Their perfect patio and Louisville-meets-California cuisine makes Napa River Grill a hot spot for drinks, dinner and lingering meals by the fire tables. Nancy Miller pulls up a chair.
Napa River Grill is a restaurant where classics are reinvented just as much as they are respected. That’s because the person at the top of the culinary chain doesn’t want to get bored, nor does he want his guests to get in a rut and forgo an exciting adventure.
“There’s nothing wrong with classics, but I encourage people to try new things, even if I use a subtle approach. Subtlety can be delicious,” says Executive Chef Seth Butkus.
“The other chefs and I balance the tried and true with testing how much we can push a few changes. We’re not trendy… but we are focused on staying relevant.”
Tomato soup has been on the Napa menu since the restaurant opened and won’t be taken off because it has such a successful track record among diners. Caesar salad and cornbread occupy a similar place among long-tenured fare. It has made such an impression on guests that Butkus is used to hearing the comment, “Oh, you work at Napa? I love your cornbread.”
The menu at Napa River Grill is a collaboration among the chefs, Butkus’ own vision and a reflection of his eagerness to seek inspiration from wherever it surfaces. Some of that inspiration comes from his collection of more than 200 cookbooks that he considers guidelines rather than recipe books. He reads cookbooks like other people read novels. Books by Karen Page and Andrew Dornenburg are among his treasures. They supply him and Napa with a myriad of ideas he spins with his own twists. The Flavor Bible, which centers around flavor profiles and combining various ingredients, often kicks off his own adventure that takes side roads along the way.
Napa patrons eat up his spirit of innovation that has taken the form of dishes such as Verlasso salmon with cilantro chutney and blood orange soy, and a rotating steak that’s paired with a twice baked potato chock full of Cheddar cheese, brisket bacon and sour cream.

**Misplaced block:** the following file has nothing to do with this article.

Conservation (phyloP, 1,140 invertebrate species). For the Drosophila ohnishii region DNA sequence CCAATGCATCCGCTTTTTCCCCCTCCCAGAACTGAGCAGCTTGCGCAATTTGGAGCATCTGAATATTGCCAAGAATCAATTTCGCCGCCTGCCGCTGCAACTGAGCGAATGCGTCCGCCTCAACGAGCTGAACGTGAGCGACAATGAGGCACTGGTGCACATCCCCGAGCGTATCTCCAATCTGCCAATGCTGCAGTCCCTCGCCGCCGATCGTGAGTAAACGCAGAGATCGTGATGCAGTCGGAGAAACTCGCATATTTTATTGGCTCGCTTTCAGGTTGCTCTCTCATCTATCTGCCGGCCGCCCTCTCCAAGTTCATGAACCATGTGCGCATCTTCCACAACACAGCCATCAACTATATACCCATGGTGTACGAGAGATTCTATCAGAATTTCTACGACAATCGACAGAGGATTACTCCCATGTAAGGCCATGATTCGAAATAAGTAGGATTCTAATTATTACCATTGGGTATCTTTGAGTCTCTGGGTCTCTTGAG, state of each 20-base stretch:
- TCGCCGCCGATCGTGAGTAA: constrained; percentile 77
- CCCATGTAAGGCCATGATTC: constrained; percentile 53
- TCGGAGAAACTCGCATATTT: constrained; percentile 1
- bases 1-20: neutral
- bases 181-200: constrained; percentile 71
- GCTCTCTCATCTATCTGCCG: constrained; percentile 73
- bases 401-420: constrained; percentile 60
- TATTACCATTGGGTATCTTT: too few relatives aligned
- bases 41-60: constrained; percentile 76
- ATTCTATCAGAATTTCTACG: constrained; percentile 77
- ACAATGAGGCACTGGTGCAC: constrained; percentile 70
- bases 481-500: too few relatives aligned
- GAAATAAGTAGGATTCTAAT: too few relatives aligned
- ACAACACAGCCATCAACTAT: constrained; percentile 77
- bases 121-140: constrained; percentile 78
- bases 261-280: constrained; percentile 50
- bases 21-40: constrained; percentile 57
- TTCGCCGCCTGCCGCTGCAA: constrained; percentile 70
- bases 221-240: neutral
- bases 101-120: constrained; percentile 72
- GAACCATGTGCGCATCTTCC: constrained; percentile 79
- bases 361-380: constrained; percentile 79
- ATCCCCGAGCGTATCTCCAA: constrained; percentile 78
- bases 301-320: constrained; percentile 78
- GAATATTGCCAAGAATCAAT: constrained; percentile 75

The menu is a testament to Butkus’s fondness for citrus and curries. Napa’s seared scallop dish resonates with levels of flavors of mango, cucumber, watermelon radish, lemongrass, ginger and green curry vinaigrette. If you taste it and think something is left out of that litany of ingredients, you’d be correct. A bevy of spices complete it, but they’re a secret he’s keeping to himself.
Napa River Grill is lauded for its extensive wine selection, a factor that plays into Butkus’ menu planning. He tends to create dishes that pair with a group of wines rather than one particular wine.
He works with local purveyors and Kentucky Proud products as much as possible, relying on Kenny’s Farmhouse cheeses, Capriole Farms goat cheese, Black Hawk Farms for beef, lettuce from Groganica Farms and mushrooms from Frondosa Farms.
Napa’s vine-surrounded patio is one of the city’s best most welcoming venues for outdoor dining. The restaurant’s menu will undergo a partial redo to celebrate spring and summer crops and to be enjoyed outdoors as well as in the carefully curated design of the dining rooms.
“I think we spend all winter waiting for spring and summer to come back. I do as much as I can with locally grown mushrooms. I hit asparagus hard for a good month and a half and I like to get my hands on the first peas of the season. And ramps are beginning to pop up. I grill them for steaks and pickle them to use later in the year,” says Butkus. Although he likes to create some dishes on the fly, he’s ready to use strawberries and rhubarb in a barbecue sauce for pork shank.
He couldn’t be happier thinking about infusing his menu with the new seasons’ plethora of options. But his love for his job isn’t seasonal. “I’m having a great time. In the kitchen I get to listen to loud music and play with fire and knives. And I’m an adult who gets to play with food.”
The Inside Scoop with Seth Butkus
You’re surrounded by some of the finest wines in Louisville. Do you sip while you cook?
No. I frown on that for all the employees.
Restaurant kitchens are known for being zones of craziness. Does that describe your kitchen at Napa River Grill or is it laid back?
My idea of how a kitchen should run is without craziness. I’m not a chef who yells and screams; that’s not my philosophy. I don’t operate like a tyrant. I want a productive mentality in the kitchen.
What treat could you never pass up?
Donuts. I wake up at the crack of dawn to go to Nord’s or Plehn’s to get them.
What’s the best cooking advice you’ve ever been given?
Don’t be afraid to mess up. It’s how we all improve as cooks. I’ve probably made all the mistakes at some point. A couple of times I messed up a whole bunch of foie gras. That’s not something I talk about a lot but those were good lessons. The second piece of advice is to never stop trying to learn and to get better. If you’re going to cook, commit to getting better. When you cook the same stuff every day, you may think you don’t have anything to learn, but that’s not true.